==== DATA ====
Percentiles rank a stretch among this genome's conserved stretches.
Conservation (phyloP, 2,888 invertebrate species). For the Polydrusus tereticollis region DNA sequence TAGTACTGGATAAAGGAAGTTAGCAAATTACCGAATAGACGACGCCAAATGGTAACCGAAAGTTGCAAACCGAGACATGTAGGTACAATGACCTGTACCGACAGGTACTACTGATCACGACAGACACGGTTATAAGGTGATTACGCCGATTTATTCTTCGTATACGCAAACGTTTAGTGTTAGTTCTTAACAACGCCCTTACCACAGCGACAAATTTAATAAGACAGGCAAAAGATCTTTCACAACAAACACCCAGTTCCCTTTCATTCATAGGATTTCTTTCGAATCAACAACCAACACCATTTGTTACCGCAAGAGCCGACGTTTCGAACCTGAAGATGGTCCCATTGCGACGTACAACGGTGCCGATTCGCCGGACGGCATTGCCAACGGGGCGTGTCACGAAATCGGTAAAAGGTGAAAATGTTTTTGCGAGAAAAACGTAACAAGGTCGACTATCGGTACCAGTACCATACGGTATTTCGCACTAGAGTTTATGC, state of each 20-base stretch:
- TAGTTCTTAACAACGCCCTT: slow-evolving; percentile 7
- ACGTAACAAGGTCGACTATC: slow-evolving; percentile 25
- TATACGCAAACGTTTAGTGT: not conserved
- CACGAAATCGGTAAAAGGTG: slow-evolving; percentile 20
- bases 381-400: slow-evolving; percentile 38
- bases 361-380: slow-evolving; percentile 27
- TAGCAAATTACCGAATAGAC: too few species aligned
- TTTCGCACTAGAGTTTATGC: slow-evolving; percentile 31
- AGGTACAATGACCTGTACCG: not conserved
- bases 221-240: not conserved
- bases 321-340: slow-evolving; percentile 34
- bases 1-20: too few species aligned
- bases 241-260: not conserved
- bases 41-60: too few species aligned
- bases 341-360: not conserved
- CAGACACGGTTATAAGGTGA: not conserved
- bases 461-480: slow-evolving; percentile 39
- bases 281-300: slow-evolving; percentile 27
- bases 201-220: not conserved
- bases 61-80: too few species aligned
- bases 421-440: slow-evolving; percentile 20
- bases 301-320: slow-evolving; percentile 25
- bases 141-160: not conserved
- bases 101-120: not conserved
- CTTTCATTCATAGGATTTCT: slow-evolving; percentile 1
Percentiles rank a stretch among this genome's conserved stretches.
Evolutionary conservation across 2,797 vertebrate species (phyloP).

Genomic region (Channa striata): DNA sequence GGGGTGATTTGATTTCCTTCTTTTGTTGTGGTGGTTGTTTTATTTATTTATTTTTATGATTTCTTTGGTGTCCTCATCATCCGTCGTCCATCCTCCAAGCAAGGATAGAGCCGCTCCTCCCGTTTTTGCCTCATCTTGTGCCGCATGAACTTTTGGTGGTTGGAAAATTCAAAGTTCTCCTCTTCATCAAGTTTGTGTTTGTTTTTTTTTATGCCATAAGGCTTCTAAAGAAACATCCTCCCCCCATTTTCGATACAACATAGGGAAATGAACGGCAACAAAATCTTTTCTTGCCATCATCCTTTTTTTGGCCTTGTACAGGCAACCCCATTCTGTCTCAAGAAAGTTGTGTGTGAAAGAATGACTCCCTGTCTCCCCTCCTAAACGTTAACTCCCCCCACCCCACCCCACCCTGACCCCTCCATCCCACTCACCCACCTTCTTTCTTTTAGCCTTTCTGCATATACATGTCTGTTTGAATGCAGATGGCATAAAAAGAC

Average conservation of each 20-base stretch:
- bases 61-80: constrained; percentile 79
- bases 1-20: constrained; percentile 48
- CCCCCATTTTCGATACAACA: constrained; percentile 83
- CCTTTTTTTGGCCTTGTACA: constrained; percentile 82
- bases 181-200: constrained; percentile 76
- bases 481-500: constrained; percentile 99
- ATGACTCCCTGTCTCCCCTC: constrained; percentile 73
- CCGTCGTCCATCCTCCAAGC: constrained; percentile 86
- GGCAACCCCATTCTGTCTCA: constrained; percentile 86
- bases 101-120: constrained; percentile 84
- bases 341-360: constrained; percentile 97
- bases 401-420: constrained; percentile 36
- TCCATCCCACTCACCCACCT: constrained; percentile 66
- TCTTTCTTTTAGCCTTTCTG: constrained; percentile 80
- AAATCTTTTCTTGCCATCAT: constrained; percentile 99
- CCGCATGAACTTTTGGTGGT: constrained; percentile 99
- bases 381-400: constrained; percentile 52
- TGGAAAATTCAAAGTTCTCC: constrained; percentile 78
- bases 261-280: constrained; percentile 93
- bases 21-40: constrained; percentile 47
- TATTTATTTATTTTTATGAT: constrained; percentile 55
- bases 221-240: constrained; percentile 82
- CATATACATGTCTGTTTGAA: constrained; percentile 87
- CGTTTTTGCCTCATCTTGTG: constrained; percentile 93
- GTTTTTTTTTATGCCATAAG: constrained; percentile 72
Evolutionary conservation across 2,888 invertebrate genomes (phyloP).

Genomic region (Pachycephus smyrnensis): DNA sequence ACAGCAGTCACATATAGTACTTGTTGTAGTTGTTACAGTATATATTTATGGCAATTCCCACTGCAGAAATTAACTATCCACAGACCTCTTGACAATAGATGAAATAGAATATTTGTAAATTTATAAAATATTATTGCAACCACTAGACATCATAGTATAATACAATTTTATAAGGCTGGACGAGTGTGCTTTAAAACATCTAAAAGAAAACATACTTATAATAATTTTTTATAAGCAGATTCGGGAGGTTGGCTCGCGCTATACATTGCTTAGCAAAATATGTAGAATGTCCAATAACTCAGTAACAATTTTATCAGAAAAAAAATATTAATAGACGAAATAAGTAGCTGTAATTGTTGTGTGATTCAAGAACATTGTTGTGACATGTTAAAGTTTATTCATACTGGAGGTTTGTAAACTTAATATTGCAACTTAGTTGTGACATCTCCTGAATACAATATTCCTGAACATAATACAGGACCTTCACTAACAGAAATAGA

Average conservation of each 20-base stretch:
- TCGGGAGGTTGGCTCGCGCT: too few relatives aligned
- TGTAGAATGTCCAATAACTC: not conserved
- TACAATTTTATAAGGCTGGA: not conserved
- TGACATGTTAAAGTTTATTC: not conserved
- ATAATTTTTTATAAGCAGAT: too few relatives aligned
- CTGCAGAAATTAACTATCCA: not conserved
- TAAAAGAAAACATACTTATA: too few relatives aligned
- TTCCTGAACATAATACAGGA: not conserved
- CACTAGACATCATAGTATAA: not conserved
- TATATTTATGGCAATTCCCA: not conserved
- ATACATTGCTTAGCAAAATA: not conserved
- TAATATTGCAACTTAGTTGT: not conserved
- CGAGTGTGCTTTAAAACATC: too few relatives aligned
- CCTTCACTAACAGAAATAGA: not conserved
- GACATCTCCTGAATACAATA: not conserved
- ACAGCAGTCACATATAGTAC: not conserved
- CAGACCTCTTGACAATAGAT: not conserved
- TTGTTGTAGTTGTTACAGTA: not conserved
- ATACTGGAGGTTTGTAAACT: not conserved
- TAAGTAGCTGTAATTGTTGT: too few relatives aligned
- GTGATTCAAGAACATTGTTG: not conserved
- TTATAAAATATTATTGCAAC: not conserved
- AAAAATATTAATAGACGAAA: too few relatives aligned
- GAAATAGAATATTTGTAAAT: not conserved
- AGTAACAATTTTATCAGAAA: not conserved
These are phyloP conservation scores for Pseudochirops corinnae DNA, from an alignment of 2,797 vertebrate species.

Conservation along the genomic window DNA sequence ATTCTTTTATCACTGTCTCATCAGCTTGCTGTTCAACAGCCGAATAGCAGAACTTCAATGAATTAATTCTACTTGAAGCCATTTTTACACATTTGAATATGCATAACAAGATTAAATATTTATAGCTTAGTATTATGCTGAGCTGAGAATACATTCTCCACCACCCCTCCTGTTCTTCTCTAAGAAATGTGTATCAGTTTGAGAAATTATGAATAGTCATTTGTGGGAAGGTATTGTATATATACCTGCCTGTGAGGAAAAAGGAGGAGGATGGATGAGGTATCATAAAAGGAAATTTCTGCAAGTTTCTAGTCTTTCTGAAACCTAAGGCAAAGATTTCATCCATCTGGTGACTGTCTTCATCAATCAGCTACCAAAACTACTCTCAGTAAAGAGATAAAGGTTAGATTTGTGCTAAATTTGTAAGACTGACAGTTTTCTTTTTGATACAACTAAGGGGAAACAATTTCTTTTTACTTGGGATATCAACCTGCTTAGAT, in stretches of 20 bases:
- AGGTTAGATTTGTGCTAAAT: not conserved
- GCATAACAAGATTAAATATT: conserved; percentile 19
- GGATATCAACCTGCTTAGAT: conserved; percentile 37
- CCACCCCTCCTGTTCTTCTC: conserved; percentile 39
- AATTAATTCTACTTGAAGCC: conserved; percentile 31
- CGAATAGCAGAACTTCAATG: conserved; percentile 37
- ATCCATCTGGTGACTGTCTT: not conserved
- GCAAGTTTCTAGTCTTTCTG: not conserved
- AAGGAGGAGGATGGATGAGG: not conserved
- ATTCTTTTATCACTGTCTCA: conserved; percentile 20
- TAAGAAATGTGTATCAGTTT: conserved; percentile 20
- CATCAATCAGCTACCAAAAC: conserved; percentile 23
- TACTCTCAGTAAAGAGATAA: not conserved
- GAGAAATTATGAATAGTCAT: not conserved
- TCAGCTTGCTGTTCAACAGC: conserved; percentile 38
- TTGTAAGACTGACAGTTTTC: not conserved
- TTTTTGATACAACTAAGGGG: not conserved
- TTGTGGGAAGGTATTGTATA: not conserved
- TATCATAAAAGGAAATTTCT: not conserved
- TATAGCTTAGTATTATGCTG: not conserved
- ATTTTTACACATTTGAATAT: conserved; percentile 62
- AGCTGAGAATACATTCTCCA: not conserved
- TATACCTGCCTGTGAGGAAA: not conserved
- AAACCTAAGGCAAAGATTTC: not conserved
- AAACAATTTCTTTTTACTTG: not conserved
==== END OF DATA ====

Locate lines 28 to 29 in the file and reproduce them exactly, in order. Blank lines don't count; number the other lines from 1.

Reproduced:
Percentiles rank a stretch among this genome's conserved stretches.
Evolutionary conservation across 2,797 vertebrate species (phyloP).